Archive for July, 2013

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Aaron Noseday is the alias of Thomas Collard, a Belgian Acid fiend whose own label Lord Cal  specialises in unpredictable 303 experimentation, equal parts Mike Dred and SUF. The six tracks on this latest EP collude to create a formidable statement of intent.

A bruising, atonal six-minute 303 workout, A1 kicks us off by shearing away Acid Techno’s latent funk and repositioning the TB as a weapon of brute force, teaming it with thundering, tribal drums.  One Interlude later, the second proper track A2 unleashes rubbery gabba drums which underpin pretty keys and all manner of maelstrom-like noise. Somebody belches and again that stentorian drum starts up  for the set’s longest and most idiosyncratic track, B. You wouldn’t call it a beat – it’s a pounding, and around it orbit all manner of queasy disorientating noises. Fans of Rephlex, Planet Mu, or  hard uncompromising Acid, you might just want to check this out.

Lord Cal on Facebook

CAR005 Logo web

Defqon 3 is a tale of rising panic, with a subterranean, echo-soaked kick supplemented by siren motifs and a truly terrifying central riff. There is an epic, slowly unfolding quality to it as well. Imagine a really hard-assed remix of a Sabres of Paradise tune circa 1996 and you get the idea.

Defqon 5, meanwhile, is a showstopper, up there with the best of the year. A magnesium flare, a wired and wide-eyed blast of utter madness, it starts hard and fast then around the halfway mark throws off its kimono and with a synthesised scream goes bonkers, chucking riffs around and unleashing some of the best and most brutal acid known to man. It’s the kind of track that makes you grin; that makes you do that whoosh thing with your mouth; that reminds why you got into Acid Techno in the first place.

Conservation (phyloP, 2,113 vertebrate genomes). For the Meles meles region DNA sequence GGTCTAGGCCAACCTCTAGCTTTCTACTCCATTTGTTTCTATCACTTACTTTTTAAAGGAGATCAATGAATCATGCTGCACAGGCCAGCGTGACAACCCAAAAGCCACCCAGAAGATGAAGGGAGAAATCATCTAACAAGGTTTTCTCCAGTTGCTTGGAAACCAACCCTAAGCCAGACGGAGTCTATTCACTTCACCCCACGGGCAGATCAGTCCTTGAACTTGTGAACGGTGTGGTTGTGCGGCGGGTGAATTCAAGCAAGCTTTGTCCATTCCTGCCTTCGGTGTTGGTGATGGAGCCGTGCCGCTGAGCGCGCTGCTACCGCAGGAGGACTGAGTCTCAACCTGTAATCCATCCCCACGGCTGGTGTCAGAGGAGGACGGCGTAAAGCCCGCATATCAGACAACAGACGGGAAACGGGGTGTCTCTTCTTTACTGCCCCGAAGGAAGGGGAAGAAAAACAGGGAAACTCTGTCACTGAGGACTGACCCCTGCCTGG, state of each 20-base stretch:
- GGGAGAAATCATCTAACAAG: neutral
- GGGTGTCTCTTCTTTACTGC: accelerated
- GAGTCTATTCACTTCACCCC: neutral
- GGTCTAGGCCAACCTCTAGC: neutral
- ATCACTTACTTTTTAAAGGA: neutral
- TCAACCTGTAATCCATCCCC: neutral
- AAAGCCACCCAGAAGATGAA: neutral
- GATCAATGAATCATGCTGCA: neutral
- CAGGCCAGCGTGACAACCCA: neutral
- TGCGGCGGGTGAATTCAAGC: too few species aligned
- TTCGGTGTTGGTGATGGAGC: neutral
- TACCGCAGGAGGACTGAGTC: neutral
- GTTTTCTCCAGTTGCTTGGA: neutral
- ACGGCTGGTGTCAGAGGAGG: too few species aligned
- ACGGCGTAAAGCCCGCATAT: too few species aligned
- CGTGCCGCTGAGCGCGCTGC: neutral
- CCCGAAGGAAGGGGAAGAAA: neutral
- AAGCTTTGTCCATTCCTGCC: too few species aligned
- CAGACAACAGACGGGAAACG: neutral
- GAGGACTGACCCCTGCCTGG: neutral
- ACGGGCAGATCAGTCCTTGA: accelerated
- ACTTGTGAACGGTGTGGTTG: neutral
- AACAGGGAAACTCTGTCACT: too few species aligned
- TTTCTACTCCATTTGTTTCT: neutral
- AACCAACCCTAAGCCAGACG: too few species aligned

Over to next door, and if there was an exact point where industrial techno met the wide-eyed riff-frenzy of acid techno, Black.Art’s Rust would be it, a lovely old-school flavour to this track. With Maxx and Rene Reiter’s VD galloping us past the finish line for what is an exceptional, nay, essential release.

Release date: August 1, 2013

Carbon Audio online

Zenith Distribution page (including samples to download)

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“You know how to get a girl going,” says the vocal for Sex on the Decks, the EP’s opener. Held fast by the kind of bassline from which speaker cones run terrified and screaming, breakbeats attack like fleetfooted assassins until after a minute or so, when the 303s start up and the whole thing fireworks into a kind of joyous, controlled pandemonium.

Therein lies the appeal of the Champion Breaks sound. It’s the rawboned attack of old skool breaks – that first-heard smiley, rushy feeling – meeting the relentless drive and funk of 303. It’s hectic, man. It’s wired on sulphate and wide-eyed with its own potential and it springs off cackling in unexpected directions.

So on Love Me Always, a fidgety acid line and sampled vocals do the hard work, whereas Music For Drugs plays with a more traditional-sounding jungle bassline, lashed by a high-pitched, squirly 303. Where is the sound going? You’re never quite sure. What’s it like? It’s like being on a bus that’s been hijacked by killer dolls on nitrous oxide. Like that.